Over the course of the first two games of the season, running back DeAngelo Williams compiled 204 rushing yards on 41 attempts, three rushing touchdowns, and 20 receiving yards on five receptions while logging 114 of a possible 130 snaps.
In the past two weeks since the return of Le’Veon Bell from suspension, the 32-year-old veteran has just 11 snaps and three touches, all carries, for a total of seven yards, though that includes a nice long run of eight in the last game against the Ravens.
The Pittsburgh Steelers brought Williams in because they knew that he could be both of these backs that he has shown in each pair of games. He proved amply capable of being the featured back of the offense if necessary, but he also possesses the demeanor to play the role of the decidedly number two back.
This was the same circumstance that LeGarrette Blount failed to navigate last season, though the season was flip-flopped a year ago. When Williams was brought in, he knew that he would be starting early in the year. Blount had no such impression, and yet, ironically, he would have been the starter during the postseason due to an injury that Bell suffered in the regular season finale.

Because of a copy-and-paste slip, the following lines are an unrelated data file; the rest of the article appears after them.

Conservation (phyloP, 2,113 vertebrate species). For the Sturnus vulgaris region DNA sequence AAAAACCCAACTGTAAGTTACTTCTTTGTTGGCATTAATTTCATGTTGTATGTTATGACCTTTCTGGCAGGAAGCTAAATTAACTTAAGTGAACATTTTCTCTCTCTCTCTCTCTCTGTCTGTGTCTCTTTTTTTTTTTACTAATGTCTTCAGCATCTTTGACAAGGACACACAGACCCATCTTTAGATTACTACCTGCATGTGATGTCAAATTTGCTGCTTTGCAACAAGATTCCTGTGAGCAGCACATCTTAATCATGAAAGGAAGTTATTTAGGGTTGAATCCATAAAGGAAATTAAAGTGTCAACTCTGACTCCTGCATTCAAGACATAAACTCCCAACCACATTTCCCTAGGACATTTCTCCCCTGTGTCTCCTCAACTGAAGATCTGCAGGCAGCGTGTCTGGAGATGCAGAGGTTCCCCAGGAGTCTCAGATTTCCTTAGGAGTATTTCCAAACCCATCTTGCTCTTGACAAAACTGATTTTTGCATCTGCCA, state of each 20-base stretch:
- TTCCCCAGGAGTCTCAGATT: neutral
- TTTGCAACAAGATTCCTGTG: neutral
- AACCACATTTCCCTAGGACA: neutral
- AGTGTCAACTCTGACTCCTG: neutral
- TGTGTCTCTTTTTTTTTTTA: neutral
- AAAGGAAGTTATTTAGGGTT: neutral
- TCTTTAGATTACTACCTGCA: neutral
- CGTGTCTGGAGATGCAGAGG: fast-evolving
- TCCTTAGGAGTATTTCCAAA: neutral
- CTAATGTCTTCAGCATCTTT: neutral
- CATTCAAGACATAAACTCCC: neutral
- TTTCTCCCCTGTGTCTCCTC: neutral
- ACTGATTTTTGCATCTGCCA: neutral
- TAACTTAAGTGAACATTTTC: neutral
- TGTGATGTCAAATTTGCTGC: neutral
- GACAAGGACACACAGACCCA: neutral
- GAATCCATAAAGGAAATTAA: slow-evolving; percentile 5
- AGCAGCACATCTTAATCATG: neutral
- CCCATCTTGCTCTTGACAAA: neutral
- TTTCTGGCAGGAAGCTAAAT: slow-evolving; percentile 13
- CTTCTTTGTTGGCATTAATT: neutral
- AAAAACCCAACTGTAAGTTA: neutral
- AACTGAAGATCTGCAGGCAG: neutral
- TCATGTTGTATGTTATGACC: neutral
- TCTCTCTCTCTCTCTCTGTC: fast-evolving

But Blount could not handle the role that Williams is currently occupying, the sparsely-used second fiddle. Perhaps the former was lured here with promises of a bigger role, while the latter knew what he was expecting, and that played a role in the differences between the two.
Nevertheless, Williams has done nothing but ingratiate himself to his teammates and to the coaching staff since coming here, and they have noticed. Offensive coordinator Todd Haley spoke about it on Thursday, and about how he would like to get the veteran more snaps.
But he also fully acknowledged the dilemma that he faces—a good one to have, when you have an understanding veteran—that being how to find those snaps, which requires either taking Bell off the field or simply not putting it in his hands.
Haley has had both on the field for a couple of plays the last two weeks, and is surely something that we continue to see, with variances added, over the course of the season, but whether or not he is ever able to reliably get Williams the snaps that he deserves remains to be seen, as Bell’s performance simply demands those snaps.
The third-year All-Pro just turned in a 129-yard rushing performance and has scored a touchdown in each game. He showed what a weapon he could be in his first game back with 70 yards on seven receptions, though that opportunity has diminished with the injury at the quarterback position.
The offense has had a long week to marinate over the game plan and how it might unfold entering the second quarter of the season, so it will be interesting to see what tweaks if any are made to how things are run, and that includes a potential, albeit slight, increase in Williams’ workload, something that he deserves, rather than demands.